And, of course, giving more characters a voice is an advantage when it comes to characterisation, as it allows the reader to see more facets of a certain character than they might otherwise. This a particular advantage when it comes to villains/antagonists. Take Cathal. Again, if I told AC totally from Marcus' view, the portrayal of Cathal would be limited to his most dominant traits: his aggression, his arrogance, his ambition, and his hatred for all things Roman. It barely makes it to two-dimensional, but by including Cathal's PoV, I can let the reader see other facets to his character, like his genuine loyalty to his tribe, his moments of integrity (yes, it does exist!), and his relationships with his fellow warriors. I like to give at least some of the antagonists their PoV, and write them from the principle that everyone is the hero of his/her own story, which balances out their good and bad points a bit more.

And, of course, letting the reader into the minds of several characters gives them a better chance to find one to find at least one like. I always try to make my characters as interesting or appealing as possible, but it's a fact of life that you can't please everyone, and there are inevitably going to be characters who I love to bits, but who just won't work for another reader. Some are likely to find Calgach, the cunning and world-wise king, a more appealing guide than Gairea, the troubled teenage girl, and vice versa. It's all a matter of taste, and introducing more PoV characters gives the reader more opportunity to find one to their liking.

Well, there's the why. It's the how, though, that really gave me pause during November.

When using multiple PoV, the two main techniques are third person limited and omniscient PoV (some authors do use first person, though, but in my experience many of them don't give their PoV characters distinctive enough voices, so I don't think it works quite as well). My own preference is third limited, because omniscient sometimes disconcerts me when I've just got settled into one character's mind, only to flit to the next one. It's just a matter of preference, and both ways have their pros and cons.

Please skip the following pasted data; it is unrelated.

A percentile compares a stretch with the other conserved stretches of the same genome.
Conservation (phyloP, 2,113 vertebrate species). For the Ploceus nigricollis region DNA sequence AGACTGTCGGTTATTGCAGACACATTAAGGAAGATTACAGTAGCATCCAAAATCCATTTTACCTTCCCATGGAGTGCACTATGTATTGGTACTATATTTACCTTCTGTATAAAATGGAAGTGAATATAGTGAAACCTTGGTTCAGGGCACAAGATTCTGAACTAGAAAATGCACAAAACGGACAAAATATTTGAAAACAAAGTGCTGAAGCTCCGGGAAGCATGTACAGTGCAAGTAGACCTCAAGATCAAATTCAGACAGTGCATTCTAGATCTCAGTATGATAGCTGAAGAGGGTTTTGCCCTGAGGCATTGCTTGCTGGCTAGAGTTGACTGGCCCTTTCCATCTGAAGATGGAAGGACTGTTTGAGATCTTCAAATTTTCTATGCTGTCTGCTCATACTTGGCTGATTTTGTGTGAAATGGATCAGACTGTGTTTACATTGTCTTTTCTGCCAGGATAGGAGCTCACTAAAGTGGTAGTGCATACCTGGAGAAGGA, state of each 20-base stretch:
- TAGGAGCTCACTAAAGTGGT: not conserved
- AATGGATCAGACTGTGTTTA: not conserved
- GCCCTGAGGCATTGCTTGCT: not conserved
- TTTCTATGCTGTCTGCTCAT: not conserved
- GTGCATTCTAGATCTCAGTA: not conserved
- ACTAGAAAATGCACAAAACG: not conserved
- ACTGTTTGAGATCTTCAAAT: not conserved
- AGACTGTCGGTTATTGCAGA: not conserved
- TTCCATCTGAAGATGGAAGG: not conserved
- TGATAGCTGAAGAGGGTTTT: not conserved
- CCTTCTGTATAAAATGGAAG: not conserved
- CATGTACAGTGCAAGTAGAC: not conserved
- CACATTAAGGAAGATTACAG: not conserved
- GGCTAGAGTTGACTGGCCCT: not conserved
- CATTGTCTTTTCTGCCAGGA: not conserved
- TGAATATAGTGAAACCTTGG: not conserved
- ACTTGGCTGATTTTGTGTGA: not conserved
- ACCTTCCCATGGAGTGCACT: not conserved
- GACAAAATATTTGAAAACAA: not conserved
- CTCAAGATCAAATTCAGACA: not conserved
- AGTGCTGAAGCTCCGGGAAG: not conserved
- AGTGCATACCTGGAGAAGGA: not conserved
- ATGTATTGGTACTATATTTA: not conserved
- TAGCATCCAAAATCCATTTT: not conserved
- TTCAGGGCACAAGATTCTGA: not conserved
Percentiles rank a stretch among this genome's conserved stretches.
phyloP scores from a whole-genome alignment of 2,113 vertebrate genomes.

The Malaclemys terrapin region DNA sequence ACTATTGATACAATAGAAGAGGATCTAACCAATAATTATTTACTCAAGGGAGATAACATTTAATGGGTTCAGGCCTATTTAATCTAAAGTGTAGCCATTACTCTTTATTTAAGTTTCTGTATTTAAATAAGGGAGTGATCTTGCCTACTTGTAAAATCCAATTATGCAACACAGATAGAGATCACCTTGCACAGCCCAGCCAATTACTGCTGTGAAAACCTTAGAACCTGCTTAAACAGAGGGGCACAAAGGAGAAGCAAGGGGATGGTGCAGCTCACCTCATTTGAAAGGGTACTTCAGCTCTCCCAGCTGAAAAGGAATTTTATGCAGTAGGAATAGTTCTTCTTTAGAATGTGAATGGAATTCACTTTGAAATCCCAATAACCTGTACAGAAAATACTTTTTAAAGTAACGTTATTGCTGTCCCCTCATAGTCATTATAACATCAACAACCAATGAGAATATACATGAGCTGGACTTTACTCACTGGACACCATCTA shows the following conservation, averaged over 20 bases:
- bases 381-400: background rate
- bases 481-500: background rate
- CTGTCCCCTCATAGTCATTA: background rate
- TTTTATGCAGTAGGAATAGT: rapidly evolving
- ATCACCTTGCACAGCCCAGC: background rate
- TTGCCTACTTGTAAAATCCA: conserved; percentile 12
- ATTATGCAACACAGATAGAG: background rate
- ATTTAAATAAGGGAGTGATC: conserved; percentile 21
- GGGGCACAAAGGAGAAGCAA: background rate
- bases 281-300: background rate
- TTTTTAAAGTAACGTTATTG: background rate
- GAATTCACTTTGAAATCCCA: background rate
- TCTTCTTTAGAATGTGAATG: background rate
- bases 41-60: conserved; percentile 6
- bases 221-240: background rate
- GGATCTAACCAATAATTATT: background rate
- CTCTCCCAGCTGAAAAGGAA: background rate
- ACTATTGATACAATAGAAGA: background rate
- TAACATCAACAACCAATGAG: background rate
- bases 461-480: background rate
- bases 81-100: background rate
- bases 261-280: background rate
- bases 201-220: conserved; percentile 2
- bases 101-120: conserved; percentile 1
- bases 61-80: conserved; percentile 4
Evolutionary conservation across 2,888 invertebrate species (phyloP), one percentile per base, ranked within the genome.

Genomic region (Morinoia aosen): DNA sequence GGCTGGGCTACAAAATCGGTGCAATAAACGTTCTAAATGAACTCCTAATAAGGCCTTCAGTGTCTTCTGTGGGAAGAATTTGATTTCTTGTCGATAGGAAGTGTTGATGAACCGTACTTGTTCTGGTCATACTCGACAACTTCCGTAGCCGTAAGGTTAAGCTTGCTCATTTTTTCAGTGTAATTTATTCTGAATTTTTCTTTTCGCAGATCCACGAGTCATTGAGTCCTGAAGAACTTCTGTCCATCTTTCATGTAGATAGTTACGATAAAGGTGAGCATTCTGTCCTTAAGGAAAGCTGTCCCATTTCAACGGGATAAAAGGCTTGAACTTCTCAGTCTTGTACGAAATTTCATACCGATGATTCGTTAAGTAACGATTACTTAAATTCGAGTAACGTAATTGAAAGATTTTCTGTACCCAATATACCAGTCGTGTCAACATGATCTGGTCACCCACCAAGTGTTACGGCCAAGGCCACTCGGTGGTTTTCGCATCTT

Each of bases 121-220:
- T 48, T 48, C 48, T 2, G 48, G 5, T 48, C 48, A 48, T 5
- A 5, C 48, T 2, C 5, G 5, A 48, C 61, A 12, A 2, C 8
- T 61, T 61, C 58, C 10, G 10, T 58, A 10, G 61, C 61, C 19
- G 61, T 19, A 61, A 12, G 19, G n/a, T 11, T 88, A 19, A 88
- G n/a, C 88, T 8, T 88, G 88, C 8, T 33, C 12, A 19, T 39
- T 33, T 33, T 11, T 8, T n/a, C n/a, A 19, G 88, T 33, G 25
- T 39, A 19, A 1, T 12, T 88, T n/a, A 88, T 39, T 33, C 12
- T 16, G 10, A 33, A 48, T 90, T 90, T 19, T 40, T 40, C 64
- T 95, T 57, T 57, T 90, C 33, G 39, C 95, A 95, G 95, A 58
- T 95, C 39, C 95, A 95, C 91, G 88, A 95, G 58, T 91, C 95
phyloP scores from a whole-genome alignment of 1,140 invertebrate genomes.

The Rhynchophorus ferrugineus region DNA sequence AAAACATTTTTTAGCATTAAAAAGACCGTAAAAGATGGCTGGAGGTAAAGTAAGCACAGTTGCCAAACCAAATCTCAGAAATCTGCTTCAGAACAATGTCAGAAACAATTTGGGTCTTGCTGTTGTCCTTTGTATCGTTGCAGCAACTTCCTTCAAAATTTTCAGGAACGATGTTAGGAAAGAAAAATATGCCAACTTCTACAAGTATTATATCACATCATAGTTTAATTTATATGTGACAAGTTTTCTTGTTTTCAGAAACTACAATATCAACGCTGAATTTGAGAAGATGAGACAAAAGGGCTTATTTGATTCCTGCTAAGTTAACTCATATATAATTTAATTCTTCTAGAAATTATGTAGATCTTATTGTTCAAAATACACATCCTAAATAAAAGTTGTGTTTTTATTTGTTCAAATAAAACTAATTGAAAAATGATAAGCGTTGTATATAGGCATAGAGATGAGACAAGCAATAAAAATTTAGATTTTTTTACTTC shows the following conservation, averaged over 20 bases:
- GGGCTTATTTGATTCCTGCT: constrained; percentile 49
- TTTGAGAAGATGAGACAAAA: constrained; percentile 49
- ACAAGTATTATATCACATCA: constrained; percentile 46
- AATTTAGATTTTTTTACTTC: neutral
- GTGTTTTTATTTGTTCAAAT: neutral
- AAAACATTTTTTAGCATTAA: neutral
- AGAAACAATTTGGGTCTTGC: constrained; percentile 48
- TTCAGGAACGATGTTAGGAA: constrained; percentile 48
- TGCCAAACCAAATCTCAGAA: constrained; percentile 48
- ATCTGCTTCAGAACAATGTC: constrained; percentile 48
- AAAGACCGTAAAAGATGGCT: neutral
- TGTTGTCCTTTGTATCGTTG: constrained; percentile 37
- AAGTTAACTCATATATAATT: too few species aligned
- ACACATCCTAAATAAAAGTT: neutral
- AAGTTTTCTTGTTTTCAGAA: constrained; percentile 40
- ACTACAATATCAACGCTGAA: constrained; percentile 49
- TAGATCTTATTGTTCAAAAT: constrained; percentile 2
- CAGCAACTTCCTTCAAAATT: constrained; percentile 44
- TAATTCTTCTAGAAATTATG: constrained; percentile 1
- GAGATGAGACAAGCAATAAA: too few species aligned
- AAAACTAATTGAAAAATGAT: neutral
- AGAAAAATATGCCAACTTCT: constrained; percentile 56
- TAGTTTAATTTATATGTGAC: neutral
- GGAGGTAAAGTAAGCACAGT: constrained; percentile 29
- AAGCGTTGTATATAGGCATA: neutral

Since I use third limited, the technique I went with in AC was to identify my main characters (Marcus, Gairea, Calgach, Agricola and Cathal) and tell their intertwining stories a chapter at a time. But, looking ahead, I've realised that there's a problem with this. My general rule of PoV is that a scene should be told through the eyes of the character who has the most at stake, to get the most emotion out of it. But then I thought ahead to the big set-piece of AC, which is the Battle of Mons Graupius. All five of my designated drivers are present for it, and it presents a huge turning point in each of their individual stories. So, whose head should the reader be in for it? The answer is: everyone's. But my chosen technique doesn't allow for it. By confining each character to their own chapter, I'd be splitting the battle into several sections, rather than making it flow as a whole, and that could slow the pacing. This was what first got me thinking about changing my technique. Maybe it would be better - overall, not just for that particular scene - if I let each PoV intertwine throughout each chapter, rather than segregating them as I have been doing. It definitely lend more fluidity to the narrative, and the more I think about it, the more I'm realising that this could apply to several events in all of the books, not just Mons Graupius.